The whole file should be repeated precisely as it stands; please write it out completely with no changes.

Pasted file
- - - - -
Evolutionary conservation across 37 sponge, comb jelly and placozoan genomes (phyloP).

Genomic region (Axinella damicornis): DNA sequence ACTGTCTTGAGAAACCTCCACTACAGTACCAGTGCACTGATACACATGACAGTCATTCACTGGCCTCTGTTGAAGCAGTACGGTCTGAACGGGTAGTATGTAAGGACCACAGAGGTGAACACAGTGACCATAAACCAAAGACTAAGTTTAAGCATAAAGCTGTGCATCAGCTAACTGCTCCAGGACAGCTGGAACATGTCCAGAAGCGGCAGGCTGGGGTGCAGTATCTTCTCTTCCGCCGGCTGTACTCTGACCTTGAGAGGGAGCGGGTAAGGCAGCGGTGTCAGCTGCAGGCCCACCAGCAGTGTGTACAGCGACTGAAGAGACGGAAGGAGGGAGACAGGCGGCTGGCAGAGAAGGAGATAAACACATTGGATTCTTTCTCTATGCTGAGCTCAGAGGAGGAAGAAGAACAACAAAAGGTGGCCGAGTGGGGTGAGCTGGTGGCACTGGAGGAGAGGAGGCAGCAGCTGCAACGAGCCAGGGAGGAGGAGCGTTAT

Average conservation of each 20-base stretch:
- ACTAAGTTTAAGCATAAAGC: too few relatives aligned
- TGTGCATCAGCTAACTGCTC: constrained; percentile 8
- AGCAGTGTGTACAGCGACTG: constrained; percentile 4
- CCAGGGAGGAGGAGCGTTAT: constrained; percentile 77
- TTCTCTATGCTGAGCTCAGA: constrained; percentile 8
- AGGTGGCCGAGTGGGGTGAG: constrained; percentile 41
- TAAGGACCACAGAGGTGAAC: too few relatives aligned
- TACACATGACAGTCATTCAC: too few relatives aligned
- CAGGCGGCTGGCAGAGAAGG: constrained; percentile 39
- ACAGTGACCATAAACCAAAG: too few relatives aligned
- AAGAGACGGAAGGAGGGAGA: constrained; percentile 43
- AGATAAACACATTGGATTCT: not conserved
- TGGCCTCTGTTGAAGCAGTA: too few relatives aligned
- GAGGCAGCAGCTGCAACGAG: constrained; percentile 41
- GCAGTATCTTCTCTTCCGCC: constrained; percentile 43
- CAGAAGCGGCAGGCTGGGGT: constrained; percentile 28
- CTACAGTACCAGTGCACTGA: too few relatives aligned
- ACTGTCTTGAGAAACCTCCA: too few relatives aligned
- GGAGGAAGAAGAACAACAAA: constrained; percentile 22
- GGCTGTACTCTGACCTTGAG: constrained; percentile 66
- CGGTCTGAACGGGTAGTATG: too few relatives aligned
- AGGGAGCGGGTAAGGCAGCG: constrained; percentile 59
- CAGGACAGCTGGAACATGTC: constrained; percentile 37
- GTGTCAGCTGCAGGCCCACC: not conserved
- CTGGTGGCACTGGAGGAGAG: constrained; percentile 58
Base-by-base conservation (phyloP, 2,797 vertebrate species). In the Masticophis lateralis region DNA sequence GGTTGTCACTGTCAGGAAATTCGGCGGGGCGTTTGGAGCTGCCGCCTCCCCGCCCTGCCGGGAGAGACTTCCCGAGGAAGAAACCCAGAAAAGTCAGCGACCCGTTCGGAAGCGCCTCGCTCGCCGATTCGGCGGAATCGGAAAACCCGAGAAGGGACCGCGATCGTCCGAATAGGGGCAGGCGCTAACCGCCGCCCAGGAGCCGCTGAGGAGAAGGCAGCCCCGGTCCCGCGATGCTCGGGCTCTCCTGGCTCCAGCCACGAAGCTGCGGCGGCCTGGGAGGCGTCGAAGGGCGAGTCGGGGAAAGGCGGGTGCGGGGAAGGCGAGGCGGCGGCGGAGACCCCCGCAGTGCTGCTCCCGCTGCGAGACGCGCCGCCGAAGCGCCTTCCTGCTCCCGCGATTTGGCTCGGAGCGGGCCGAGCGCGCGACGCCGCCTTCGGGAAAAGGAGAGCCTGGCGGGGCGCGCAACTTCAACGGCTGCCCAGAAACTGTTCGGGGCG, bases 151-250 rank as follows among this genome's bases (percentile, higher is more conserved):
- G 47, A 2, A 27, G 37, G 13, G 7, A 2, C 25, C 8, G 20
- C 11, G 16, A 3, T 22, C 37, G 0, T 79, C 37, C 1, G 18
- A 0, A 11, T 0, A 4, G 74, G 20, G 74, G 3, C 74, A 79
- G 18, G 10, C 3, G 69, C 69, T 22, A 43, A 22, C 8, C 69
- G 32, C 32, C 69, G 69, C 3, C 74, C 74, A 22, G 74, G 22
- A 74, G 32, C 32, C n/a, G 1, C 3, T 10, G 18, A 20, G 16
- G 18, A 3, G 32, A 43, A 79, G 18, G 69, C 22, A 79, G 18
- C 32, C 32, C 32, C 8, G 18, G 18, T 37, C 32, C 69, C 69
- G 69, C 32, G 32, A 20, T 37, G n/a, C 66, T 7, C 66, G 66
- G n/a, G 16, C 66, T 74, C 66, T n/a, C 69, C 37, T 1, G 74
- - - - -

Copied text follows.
Evolutionary conservation across 37 sponge, comb jelly and placozoan genomes (phyloP).

Genomic region (Axinella damicornis): DNA sequence ACTGTCTTGAGAAACCTCCACTACAGTACCAGTGCACTGATACACATGACAGTCATTCACTGGCCTCTGTTGAAGCAGTACGGTCTGAACGGGTAGTATGTAAGGACCACAGAGGTGAACACAGTGACCATAAACCAAAGACTAAGTTTAAGCATAAAGCTGTGCATCAGCTAACTGCTCCAGGACAGCTGGAACATGTCCAGAAGCGGCAGGCTGGGGTGCAGTATCTTCTCTTCCGCCGGCTGTACTCTGACCTTGAGAGGGAGCGGGTAAGGCAGCGGTGTCAGCTGCAGGCCCACCAGCAGTGTGTACAGCGACTGAAGAGACGGAAGGAGGGAGACAGGCGGCTGGCAGAGAAGGAGATAAACACATTGGATTCTTTCTCTATGCTGAGCTCAGAGGAGGAAGAAGAACAACAAAAGGTGGCCGAGTGGGGTGAGCTGGTGGCACTGGAGGAGAGGAGGCAGCAGCTGCAACGAGCCAGGGAGGAGGAGCGTTAT

Average conservation of each 20-base stretch:
- ACTAAGTTTAAGCATAAAGC: too few relatives aligned
- TGTGCATCAGCTAACTGCTC: constrained; percentile 8
- AGCAGTGTGTACAGCGACTG: constrained; percentile 4
- CCAGGGAGGAGGAGCGTTAT: constrained; percentile 77
- TTCTCTATGCTGAGCTCAGA: constrained; percentile 8
- AGGTGGCCGAGTGGGGTGAG: constrained; percentile 41
- TAAGGACCACAGAGGTGAAC: too few relatives aligned
- TACACATGACAGTCATTCAC: too few relatives aligned
- CAGGCGGCTGGCAGAGAAGG: constrained; percentile 39
- ACAGTGACCATAAACCAAAG: too few relatives aligned
- AAGAGACGGAAGGAGGGAGA: constrained; percentile 43
- AGATAAACACATTGGATTCT: not conserved
- TGGCCTCTGTTGAAGCAGTA: too few relatives aligned
- GAGGCAGCAGCTGCAACGAG: constrained; percentile 41
- GCAGTATCTTCTCTTCCGCC: constrained; percentile 43
- CAGAAGCGGCAGGCTGGGGT: constrained; percentile 28
- CTACAGTACCAGTGCACTGA: too few relatives aligned
- ACTGTCTTGAGAAACCTCCA: too few relatives aligned
- GGAGGAAGAAGAACAACAAA: constrained; percentile 22
- GGCTGTACTCTGACCTTGAG: constrained; percentile 66
- CGGTCTGAACGGGTAGTATG: too few relatives aligned
- AGGGAGCGGGTAAGGCAGCG: constrained; percentile 59
- CAGGACAGCTGGAACATGTC: constrained; percentile 37
- GTGTCAGCTGCAGGCCCACC: not conserved
- CTGGTGGCACTGGAGGAGAG: constrained; percentile 58
Base-by-base conservation (phyloP, 2,797 vertebrate species). In the Masticophis lateralis region DNA sequence GGTTGTCACTGTCAGGAAATTCGGCGGGGCGTTTGGAGCTGCCGCCTCCCCGCCCTGCCGGGAGAGACTTCCCGAGGAAGAAACCCAGAAAAGTCAGCGACCCGTTCGGAAGCGCCTCGCTCGCCGATTCGGCGGAATCGGAAAACCCGAGAAGGGACCGCGATCGTCCGAATAGGGGCAGGCGCTAACCGCCGCCCAGGAGCCGCTGAGGAGAAGGCAGCCCCGGTCCCGCGATGCTCGGGCTCTCCTGGCTCCAGCCACGAAGCTGCGGCGGCCTGGGAGGCGTCGAAGGGCGAGTCGGGGAAAGGCGGGTGCGGGGAAGGCGAGGCGGCGGCGGAGACCCCCGCAGTGCTGCTCCCGCTGCGAGACGCGCCGCCGAAGCGCCTTCCTGCTCCCGCGATTTGGCTCGGAGCGGGCCGAGCGCGCGACGCCGCCTTCGGGAAAAGGAGAGCCTGGCGGGGCGCGCAACTTCAACGGCTGCCCAGAAACTGTTCGGGGCG, bases 151-250 rank as follows among this genome's bases (percentile, higher is more conserved):
- G 47, A 2, A 27, G 37, G 13, G 7, A 2, C 25, C 8, G 20
- C 11, G 16, A 3, T 22, C 37, G 0, T 79, C 37, C 1, G 18
- A 0, A 11, T 0, A 4, G 74, G 20, G 74, G 3, C 74, A 79
- G 18, G 10, C 3, G 69, C 69, T 22, A 43, A 22, C 8, C 69
- G 32, C 32, C 69, G 69, C 3, C 74, C 74, A 22, G 74, G 22
- A 74, G 32, C 32, C n/a, G 1, C 3, T 10, G 18, A 20, G 16
- G 18, A 3, G 32, A 43, A 79, G 18, G 69, C 22, A 79, G 18
- C 32, C 32, C 32, C 8, G 18, G 18, T 37, C 32, C 69, C 69
- G 69, C 32, G 32, A 20, T 37, G n/a, C 66, T 7, C 66, G 66
- G n/a, G 16, C 66, T 74, C 66, T n/a, C 69, C 37, T 1, G 74